Nell Gottlieb, Texas Sculpture Group
From Austin, Texas
Almost a decade ago, I began to explore what it meant to grow up as a white woman in Alabama, under the influence of the Lost Cause mythology and of Jim Crow. My family heritage of slave-ownership was brought front and center when I inherited our former plantation house in 2108. As an artist, I work to materialize memory through the use of imagery and objects and to subject this memory to art’s alchemy. My work has evolved to include social practice through my service as president of Klein Arts & Culture. We are working together to develop a shared narrative for the future, beginning with black and white descendants of the Wallace Plantation and reaching outward. Descendant homecomings, facilitated discussion, performance and visual art, and education are among the methods we are using for this ongoing process. Art, in particular, has the capacity to raise consciousness about race, to express a painful past and to move on to a brighter future.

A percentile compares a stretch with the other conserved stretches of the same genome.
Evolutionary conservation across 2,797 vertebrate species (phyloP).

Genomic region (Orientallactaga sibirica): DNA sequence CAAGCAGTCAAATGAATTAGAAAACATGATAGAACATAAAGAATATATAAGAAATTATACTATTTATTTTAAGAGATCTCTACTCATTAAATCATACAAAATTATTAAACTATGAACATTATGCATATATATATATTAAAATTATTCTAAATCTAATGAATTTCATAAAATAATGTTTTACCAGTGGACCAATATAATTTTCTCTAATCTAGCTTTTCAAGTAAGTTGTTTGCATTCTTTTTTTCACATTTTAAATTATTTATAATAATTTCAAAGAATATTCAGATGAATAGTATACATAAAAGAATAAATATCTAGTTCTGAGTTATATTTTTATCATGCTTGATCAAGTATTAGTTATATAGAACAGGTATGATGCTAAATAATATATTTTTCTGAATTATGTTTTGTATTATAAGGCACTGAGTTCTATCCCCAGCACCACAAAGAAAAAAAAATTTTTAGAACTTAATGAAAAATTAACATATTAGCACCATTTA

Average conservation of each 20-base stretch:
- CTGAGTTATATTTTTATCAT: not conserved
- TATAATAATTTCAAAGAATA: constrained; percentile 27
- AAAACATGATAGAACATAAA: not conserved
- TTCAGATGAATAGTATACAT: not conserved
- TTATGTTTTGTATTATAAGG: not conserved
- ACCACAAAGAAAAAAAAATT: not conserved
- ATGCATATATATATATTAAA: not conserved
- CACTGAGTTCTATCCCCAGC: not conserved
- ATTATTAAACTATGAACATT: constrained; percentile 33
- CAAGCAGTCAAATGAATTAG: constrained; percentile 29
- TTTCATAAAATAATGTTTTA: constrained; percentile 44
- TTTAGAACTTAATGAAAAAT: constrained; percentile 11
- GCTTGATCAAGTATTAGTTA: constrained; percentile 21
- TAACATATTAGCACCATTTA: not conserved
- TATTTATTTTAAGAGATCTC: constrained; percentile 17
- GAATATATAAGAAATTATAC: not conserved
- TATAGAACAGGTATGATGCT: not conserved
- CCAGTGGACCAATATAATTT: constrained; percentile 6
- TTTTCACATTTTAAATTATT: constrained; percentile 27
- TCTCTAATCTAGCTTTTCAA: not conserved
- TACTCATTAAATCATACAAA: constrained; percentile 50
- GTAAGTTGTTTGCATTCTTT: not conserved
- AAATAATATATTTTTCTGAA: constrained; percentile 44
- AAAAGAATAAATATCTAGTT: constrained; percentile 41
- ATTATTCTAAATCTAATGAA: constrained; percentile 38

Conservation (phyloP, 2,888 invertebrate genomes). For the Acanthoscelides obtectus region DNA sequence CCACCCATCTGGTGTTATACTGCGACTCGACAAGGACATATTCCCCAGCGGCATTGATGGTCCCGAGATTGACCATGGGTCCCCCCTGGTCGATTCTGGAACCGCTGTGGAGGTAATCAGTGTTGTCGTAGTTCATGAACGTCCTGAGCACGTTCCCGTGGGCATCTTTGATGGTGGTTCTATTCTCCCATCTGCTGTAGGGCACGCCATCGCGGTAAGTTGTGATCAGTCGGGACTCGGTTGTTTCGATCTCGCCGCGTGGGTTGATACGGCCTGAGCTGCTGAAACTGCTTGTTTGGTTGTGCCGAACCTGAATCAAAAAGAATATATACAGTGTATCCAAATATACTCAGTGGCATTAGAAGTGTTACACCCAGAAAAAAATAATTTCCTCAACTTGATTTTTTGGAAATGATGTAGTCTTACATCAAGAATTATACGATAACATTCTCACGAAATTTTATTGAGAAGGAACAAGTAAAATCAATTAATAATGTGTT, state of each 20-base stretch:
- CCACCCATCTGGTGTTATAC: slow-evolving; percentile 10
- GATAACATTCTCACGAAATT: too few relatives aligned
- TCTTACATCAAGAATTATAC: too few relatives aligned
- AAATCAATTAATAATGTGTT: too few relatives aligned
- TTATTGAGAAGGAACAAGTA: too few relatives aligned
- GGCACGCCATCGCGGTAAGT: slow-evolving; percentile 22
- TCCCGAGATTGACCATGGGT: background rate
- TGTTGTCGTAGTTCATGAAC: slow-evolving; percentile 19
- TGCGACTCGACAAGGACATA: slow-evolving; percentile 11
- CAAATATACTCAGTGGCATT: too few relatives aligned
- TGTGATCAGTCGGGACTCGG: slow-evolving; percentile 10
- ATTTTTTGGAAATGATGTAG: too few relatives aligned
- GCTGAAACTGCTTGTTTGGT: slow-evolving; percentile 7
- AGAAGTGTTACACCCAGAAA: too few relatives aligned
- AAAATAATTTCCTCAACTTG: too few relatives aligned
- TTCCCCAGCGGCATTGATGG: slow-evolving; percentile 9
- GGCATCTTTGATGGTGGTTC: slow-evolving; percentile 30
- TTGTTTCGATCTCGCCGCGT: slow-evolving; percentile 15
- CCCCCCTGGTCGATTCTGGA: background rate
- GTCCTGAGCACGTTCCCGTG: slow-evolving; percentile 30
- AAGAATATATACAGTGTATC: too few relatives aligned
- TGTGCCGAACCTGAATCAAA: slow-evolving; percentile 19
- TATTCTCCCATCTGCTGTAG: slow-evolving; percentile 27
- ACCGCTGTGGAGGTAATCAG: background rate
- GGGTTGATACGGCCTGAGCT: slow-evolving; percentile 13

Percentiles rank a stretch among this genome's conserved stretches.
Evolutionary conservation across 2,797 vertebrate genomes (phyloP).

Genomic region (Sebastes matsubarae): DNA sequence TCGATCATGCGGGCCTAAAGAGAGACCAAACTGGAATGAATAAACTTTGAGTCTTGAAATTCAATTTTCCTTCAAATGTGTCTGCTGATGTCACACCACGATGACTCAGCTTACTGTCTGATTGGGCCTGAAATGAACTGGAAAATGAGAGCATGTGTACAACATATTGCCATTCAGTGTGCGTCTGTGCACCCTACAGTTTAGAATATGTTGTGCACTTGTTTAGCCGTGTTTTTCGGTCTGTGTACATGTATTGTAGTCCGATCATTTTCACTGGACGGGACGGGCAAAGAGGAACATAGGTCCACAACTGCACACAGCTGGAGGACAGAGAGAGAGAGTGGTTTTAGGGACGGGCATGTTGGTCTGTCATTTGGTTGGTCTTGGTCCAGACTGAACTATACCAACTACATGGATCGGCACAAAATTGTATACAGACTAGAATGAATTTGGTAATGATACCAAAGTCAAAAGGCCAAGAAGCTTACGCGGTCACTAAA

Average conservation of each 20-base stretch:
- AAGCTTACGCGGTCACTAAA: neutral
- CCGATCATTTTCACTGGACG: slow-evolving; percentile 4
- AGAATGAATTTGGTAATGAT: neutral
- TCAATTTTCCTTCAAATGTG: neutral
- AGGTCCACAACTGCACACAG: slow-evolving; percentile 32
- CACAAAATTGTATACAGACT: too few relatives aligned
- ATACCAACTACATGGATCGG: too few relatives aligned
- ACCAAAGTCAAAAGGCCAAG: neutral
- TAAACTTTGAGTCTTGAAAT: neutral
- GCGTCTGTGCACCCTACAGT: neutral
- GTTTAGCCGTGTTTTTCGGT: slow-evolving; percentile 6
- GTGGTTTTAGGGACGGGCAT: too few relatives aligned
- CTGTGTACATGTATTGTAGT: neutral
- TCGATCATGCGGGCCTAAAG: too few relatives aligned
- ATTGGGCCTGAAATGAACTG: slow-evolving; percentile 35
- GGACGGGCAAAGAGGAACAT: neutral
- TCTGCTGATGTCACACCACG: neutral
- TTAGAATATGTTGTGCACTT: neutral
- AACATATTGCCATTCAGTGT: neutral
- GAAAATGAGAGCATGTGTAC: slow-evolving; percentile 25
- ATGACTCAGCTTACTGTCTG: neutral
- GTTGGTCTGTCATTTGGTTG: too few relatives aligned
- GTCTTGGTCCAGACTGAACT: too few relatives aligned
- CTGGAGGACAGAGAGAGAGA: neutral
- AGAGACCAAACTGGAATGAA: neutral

Nell Gottlieb works in multiple media to reexamine her coming of age, white and female in the Jim Crow South, and her heritage of racism and white supremacy as a descendent of slave-owning cotton planters. Her ongoing project, Nostos Algos, considers the pain of returning to the South after a long absence, while confronting the racist mythologies and complicated legacies of the region. In 2019, Gottlieb completed the Block Program of the Glassell School of Art at The Museum of Fine Arts, Houston. She has shown her work in national, regional, and local juried shows, had a solo exhibit, Choked on Cotton, in 2020 at the Community Artists’ Collective in Houston, and has two works in the Hobby Airport Collection. In 2018, after inheriting her family’s 1841 vacant house, she began and gifted the house to a non-profit organization, Klein Arts & Culture, to address past and current wrongs related to race and social justice. She is past-president of ClayHouston, has served on the board of the Visual Arts Alliance, and is a member of the SECAC. She holds a BA and MA (psychology) from Emory University and a PhD (sociology) from Boston University. She is professor emeritus of public health education at The University of Texas at Austin, where she taught from 1980-2011. A native of Alabama, she moved to Texas in 1980.